Home Scotland Referendum: what the betting odds imply for GBP/USD

Scotland Referendum: what the betting odds imply for GBP/USD

GBP/USD is shaking, rattling and rolling on any news related to Scotland. BOE Governor Mark Carney, who was previously the king of pound volatility, only has a temporary  impact, despite some interesting statements. Pound trading is dominated by headlines regarding the referendum on Scottish independence, due on September 18th.

As Brits are certainly fond of betting, the collective wisdom of the betting companies has a critical mass that can help understand the mood (but certainly not the outcome). This information  can also be useful in understanding what impact we will see on the British pound, in any of the two outcomes.

So, looking at this page on Oddschecker, the following conclusions can be taken, at least at the time of writing, when the odds look like this:

Click image to enlarge
Click image to enlarge – ht  James from Forex Articles
  1. The odds are shortening on a Yes vote for Scottish independence and drifting on a No vote. Note that the Yes odds are in blue while the No are in red. This means  that more money is  going into the bet that Scotland will say Yes to independence.  This just follows up on the general picture from the opinion polls, that show a tighter race.
  2. The odds are clearly in favor of a No vote: 1.45 is a lower return than 2.88 for Yes. (The site supports other ways of seeing the bets). Despite the  recent changes in  opinion polls and in betting, there is a clear tendency to see a No vote according to a wide array of bookies.

GBP reaction to the vote

As uncertainty  rules now, any result will move markets. No result is fully priced in, and we cannot expect a “buy the rumor, sell the fact” trade on any outcome. Simply put: a Yes vote will hurt the pound and a No vote will boost it. This view is reinforced by the first observation that the race is closer, in polls and in the bets.

But what can we learn from the second conclusion regarding  the impact on the pound.

The answer is that in case of a Yes vote, the impact is set to be much stronger than a reaction in case of a No vote.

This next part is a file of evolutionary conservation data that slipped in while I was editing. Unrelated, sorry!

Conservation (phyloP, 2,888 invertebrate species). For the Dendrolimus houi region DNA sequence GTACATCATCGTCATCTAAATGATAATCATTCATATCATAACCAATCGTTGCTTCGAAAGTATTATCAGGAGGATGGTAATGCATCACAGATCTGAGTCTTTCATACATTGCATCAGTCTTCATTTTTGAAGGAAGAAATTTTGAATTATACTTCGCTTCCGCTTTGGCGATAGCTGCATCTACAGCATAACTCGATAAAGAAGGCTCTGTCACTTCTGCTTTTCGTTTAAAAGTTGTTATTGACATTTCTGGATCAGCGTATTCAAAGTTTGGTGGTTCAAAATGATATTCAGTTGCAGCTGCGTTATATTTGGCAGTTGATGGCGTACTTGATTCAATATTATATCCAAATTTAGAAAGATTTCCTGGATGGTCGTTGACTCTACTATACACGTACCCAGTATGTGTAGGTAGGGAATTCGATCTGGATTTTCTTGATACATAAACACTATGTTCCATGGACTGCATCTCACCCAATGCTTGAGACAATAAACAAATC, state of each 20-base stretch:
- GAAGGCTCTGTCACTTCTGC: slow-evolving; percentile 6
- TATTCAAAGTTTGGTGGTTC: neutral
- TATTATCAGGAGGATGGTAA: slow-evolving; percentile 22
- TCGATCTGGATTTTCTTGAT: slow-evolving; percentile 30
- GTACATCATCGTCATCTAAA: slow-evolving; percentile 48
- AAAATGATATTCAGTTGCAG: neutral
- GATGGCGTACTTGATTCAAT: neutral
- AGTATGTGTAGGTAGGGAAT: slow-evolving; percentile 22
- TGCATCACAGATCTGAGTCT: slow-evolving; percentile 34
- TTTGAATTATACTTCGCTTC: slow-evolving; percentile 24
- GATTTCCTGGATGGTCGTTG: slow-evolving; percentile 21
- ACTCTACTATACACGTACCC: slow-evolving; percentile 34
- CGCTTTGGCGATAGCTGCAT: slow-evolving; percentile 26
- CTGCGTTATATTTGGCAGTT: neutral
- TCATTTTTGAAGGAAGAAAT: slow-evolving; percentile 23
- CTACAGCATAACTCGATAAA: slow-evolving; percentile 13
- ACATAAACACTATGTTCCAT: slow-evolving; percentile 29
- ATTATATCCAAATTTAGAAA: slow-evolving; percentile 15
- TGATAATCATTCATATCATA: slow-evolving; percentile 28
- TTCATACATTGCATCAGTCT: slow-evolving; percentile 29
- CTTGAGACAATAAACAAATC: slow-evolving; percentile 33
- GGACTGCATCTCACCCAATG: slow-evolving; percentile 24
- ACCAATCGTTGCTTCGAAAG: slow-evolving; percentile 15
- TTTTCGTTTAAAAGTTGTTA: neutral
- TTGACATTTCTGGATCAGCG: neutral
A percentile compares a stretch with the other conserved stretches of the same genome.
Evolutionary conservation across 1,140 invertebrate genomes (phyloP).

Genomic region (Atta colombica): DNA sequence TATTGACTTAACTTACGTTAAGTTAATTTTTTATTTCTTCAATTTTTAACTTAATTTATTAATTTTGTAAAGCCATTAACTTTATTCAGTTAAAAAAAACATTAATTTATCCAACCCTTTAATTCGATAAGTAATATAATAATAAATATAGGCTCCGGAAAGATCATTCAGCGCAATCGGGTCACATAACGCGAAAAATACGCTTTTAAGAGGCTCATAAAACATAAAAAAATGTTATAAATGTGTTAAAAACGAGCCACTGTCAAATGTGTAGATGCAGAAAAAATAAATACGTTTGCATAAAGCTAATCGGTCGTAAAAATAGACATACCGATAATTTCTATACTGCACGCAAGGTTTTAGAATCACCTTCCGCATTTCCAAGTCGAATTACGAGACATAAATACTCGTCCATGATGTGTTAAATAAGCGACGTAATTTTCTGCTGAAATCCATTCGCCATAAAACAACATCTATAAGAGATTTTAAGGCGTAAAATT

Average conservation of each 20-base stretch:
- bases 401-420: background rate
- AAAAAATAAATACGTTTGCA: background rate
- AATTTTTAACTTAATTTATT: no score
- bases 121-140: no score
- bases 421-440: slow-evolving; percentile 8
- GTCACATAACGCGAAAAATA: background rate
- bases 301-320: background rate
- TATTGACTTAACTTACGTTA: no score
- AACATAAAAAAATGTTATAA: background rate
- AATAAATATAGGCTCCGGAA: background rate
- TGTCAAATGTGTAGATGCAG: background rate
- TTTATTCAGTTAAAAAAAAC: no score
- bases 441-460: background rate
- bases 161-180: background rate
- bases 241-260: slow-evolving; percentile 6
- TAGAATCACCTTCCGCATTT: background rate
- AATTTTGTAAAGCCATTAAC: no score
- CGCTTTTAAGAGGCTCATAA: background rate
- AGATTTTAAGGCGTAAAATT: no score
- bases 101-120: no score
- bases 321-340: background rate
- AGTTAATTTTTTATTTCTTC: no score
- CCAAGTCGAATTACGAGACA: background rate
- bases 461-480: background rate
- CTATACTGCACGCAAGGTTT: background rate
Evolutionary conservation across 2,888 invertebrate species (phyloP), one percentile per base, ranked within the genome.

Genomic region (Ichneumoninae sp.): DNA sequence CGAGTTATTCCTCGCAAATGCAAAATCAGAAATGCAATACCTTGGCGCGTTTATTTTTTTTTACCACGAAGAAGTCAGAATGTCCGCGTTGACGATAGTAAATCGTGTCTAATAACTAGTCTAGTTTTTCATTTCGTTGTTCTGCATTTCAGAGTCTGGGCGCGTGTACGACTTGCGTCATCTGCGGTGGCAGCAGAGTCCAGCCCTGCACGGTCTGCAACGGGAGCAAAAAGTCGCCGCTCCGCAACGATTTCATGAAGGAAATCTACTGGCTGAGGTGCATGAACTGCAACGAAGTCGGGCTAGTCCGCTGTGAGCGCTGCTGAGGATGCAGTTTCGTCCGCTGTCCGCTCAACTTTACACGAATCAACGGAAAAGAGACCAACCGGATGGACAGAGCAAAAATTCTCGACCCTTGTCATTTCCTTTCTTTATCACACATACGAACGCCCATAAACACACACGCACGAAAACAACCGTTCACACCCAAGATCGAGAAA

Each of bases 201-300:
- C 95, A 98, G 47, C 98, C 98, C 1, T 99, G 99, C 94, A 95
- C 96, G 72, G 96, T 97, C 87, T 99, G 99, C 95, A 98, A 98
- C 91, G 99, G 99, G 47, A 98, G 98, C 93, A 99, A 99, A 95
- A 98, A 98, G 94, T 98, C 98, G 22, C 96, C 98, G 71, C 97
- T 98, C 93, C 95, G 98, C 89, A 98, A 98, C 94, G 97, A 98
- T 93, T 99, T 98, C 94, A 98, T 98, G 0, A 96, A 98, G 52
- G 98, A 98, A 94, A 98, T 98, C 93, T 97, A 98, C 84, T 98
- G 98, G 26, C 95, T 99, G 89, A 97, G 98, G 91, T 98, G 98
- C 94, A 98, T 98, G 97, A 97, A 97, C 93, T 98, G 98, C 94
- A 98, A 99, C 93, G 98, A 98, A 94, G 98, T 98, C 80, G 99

If GBP/USD  continues trading around 1.61 on September 18th (and it can certainly move away from these levels, given recent volatility), a Yes vote could send it all the way down to 1.50 or even lower, to 2010 levels.

On the other hand, a No vote is unlikely to be enough for the pair to tackle the 2014 highs just under 1.72.

What will happen on September 18th?

I tend to agree with  the betting odds and assume that a small majority will favor a No vote. Adam Button at Forex Live has a great analysis about this, and a key point is that the undecided voters are probably cautious, if not scared, and they are more likely to vote for a continuation of the current situation rather than a change into the unknown.

Personally, living here in Barcelona, the capital of the Spanish region of  Catalonia, the Scottish vote will be closely watched and  will certainly have an impact on the non-binding vote here on November 9th.

In any case, it will be  interesting to feel the pulse by following the betting odds in the next tense week leading to the September 18th vote.

What do you think?

Further reading:  GBP/USD technical analysis – next levels on the downside

Yohay Elam

Yohay Elam

Yohay Elam: Founder, Writer and Editor I have been into forex trading for over 5 years, and I share the experience that I have and the knowledge that I've accumulated. After taking a short course about forex. Like many forex traders, I've earned a significant share of my knowledge the hard way. Macroeconomics, the impact of news on the ever-moving currency markets and trading psychology have always fascinated me. Before founding Forex Crunch, I've worked as a programmer in various hi-tech companies. I have a B. Sc. in Computer Science from Ben Gurion University. Given this background, forex software has a relatively bigger share in the posts.